Katherine Johnson, star of African-American women empowerment

Photo: NASA

The life of NASA mathematician Katherine Johnson, who broke several glass ceilings, is an inspiration for women. She grew up during a period when colour prejudice was at its height in the USA. African-American girls like her had few job opportunities and could, at the most, dream of being a teacher in a school for black students.

However, Katherine dreamt of the stars. Her persistence led the bright youngster to make significant contributions to man's space flights and human moon missions.

Born at White Sulfur Spring, West Virginia on August 16, 1918, Katherine loved numbers and calculations since childhood. Her mathematical genius was recognized early and she studied maths, French and music at Virginia Public School. Afterwards, she joined the same school as a mathematics teacher.

In 1953, Katherine received a call from Langley Research Center that changed her life forever. She joined the centre as an assistant to Dorothy Vaughan. Within two weeks, Katherine was shifted to Flight Research Division. Unfortunately, in 1956, Katherine's husband James passed away and the responsibility of raising three children fell solely on her.

In 1957, Katherine was given an opportunity to serve NASA's engineering section. Soviet Union had launched Sputnik that year and the Space Race began. Katherine was tasked with helping NASA to tackle the emerging challenges. Her duties included calculating the orbits and determining the time taken by a space vehicle to reach its destination. By being given this responsibility, Katherine broke a big glass ceiling as she was the first coloured woman to be employed in the Engineering division of Flight Research Division.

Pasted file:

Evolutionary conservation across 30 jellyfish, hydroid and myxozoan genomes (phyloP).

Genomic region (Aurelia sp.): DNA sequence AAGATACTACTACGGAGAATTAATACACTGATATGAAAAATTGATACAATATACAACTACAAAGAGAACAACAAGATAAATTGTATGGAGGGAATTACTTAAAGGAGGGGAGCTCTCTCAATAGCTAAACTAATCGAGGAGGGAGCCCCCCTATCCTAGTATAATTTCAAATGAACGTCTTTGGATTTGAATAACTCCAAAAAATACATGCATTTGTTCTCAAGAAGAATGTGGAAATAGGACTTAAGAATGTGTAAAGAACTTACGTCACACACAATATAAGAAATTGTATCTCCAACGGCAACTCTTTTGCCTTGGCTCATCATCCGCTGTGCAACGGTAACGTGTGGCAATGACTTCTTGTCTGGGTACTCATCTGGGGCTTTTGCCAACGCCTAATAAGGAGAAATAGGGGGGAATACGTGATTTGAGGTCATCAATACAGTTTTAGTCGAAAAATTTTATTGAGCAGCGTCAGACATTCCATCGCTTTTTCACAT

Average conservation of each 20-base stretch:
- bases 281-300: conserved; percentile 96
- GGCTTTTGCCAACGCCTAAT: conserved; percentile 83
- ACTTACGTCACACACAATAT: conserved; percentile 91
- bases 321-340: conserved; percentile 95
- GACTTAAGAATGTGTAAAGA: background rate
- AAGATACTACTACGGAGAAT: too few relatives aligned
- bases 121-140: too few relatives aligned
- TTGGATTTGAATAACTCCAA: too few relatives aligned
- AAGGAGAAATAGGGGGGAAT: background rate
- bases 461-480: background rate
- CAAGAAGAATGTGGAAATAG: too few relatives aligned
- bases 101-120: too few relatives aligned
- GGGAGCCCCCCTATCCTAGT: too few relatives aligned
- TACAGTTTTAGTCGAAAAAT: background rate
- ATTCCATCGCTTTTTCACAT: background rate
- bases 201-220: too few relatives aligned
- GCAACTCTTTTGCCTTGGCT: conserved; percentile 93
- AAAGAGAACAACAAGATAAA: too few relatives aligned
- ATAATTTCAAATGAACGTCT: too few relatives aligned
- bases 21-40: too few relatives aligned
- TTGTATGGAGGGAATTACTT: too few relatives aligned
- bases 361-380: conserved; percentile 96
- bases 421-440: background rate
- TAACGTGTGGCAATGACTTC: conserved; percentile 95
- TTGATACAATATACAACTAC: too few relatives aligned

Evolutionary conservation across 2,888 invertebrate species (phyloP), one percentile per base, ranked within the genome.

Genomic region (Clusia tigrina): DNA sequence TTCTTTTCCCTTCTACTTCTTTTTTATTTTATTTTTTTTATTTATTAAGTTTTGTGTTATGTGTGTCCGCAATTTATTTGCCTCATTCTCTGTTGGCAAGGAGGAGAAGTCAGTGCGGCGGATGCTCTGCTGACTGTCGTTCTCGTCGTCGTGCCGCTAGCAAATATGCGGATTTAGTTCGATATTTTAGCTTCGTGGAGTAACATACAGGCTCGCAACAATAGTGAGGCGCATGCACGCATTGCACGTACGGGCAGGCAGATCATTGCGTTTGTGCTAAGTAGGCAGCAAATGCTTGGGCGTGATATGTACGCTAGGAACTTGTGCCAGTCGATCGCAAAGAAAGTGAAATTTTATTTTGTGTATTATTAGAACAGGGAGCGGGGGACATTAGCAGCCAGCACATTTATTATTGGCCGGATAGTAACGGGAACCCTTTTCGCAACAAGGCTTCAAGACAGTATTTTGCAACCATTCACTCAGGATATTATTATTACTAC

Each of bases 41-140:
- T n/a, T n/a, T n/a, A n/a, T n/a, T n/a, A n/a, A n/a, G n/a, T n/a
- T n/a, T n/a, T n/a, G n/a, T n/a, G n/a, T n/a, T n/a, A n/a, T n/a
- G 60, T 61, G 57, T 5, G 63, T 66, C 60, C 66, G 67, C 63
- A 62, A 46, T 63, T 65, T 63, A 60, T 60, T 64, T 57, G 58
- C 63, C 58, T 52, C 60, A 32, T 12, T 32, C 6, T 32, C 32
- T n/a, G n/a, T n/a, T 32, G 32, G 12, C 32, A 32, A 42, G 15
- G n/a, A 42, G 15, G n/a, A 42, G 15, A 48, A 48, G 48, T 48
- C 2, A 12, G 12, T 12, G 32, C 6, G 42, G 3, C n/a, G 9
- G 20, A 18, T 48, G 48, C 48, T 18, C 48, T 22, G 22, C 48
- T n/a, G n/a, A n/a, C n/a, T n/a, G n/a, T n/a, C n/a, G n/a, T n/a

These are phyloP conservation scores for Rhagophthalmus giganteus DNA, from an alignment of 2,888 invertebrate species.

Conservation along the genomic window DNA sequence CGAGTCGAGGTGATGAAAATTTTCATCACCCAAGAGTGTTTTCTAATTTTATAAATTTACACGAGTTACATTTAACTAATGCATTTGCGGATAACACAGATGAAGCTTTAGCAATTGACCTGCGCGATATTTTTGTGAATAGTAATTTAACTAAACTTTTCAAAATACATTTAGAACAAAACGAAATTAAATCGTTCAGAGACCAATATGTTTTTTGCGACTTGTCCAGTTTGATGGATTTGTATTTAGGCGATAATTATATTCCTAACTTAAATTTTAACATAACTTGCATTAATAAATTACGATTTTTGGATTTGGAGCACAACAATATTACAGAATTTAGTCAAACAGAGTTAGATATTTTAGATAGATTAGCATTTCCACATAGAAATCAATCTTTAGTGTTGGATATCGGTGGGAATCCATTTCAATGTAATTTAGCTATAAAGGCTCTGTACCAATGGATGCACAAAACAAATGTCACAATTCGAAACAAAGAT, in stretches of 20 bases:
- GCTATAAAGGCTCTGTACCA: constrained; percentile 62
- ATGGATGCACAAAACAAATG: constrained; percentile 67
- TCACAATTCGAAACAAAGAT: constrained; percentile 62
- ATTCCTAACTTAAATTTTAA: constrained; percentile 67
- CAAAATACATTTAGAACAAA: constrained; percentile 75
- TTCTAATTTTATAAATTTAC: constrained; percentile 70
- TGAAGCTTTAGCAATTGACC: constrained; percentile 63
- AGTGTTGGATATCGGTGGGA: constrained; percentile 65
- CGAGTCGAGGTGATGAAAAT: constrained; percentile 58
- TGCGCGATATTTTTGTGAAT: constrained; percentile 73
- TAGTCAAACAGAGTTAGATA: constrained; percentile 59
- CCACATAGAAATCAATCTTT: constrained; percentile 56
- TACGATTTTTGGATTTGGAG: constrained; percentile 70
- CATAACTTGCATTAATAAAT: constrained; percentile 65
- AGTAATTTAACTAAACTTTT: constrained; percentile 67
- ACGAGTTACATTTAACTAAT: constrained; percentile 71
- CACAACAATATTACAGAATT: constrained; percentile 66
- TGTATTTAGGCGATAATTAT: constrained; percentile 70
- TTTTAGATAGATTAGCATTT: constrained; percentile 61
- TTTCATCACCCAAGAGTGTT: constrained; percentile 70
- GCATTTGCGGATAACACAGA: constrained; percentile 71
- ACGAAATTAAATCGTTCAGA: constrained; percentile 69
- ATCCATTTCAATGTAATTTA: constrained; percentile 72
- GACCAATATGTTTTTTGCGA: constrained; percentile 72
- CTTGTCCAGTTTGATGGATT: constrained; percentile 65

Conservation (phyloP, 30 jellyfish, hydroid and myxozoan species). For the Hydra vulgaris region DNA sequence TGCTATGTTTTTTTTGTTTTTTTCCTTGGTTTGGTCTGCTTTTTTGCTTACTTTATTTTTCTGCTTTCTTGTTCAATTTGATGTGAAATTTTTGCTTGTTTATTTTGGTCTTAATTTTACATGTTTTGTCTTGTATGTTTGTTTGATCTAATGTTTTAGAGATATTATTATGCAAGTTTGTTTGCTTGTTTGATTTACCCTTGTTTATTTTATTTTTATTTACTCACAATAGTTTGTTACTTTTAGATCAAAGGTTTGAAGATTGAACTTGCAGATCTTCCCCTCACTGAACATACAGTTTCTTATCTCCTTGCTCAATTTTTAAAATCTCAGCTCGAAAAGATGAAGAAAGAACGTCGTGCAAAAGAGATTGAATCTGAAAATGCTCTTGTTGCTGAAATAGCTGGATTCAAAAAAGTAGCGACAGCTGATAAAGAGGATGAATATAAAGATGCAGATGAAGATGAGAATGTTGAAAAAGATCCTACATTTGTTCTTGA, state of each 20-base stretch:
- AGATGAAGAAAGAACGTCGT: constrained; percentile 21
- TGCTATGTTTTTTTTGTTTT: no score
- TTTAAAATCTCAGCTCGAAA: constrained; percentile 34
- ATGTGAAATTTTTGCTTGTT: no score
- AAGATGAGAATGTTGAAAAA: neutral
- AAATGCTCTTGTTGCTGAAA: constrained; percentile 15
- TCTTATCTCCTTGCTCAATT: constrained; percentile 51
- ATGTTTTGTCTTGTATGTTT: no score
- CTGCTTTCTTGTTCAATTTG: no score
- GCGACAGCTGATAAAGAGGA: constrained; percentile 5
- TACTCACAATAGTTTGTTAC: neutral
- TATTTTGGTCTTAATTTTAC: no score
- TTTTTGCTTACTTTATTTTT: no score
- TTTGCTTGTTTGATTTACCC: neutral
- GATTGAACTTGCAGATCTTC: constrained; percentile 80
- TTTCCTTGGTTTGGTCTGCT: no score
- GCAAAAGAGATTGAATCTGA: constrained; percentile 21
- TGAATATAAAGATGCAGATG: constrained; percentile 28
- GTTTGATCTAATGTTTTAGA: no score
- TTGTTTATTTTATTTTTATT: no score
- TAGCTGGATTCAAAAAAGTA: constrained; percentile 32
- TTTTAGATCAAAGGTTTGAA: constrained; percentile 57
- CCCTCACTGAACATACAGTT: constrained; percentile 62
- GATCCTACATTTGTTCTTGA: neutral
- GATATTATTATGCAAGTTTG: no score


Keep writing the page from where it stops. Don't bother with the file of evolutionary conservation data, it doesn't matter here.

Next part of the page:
However, Katherine initially had to suffer much humiliation at division. There were separate areas for blacks and whites and even teacups and washrooms had to be separately used. So, each time she had to carry out basic needs, Katherine used to rush 500 metres to her house.

She made important breakthroughs at work but the credit was given to other people. Katherine loved her job, she took everything in her stride. Moreover, as NASA was in need of Katherine's talents, the white people could never ignore her.

In fact, Katherine played a crucial role in determining the travel path of Allen Shepherd, the first American to reach space in 1961. The following year, computers had taken over many tasks when John Glenn travelled to space.

Though she had a major role in NASA's missions she was reverted to Langley Research Centre in the last phase. However, Glenn insisted that he would not take part in the space mission unless Katherine checked the accuracy of his flight path. Katherine returned to her former workplace in all glory and carried out the necessary calculations.

In 1969, she was involved in the project that led to man's first landing on Moon. "I have prepared the travel path for you. As soon as you reach there, the Moon, too, would have arrived," she told the first Moon travellers.

Katherine retired from NASA in 1986 and in 2015 US President Barack Obama presented her with Presidential Medal of Freedom, the country's highest civilian honour. Her life is explained in a book titled 'Hidden Figures,' based on which a movie was made later.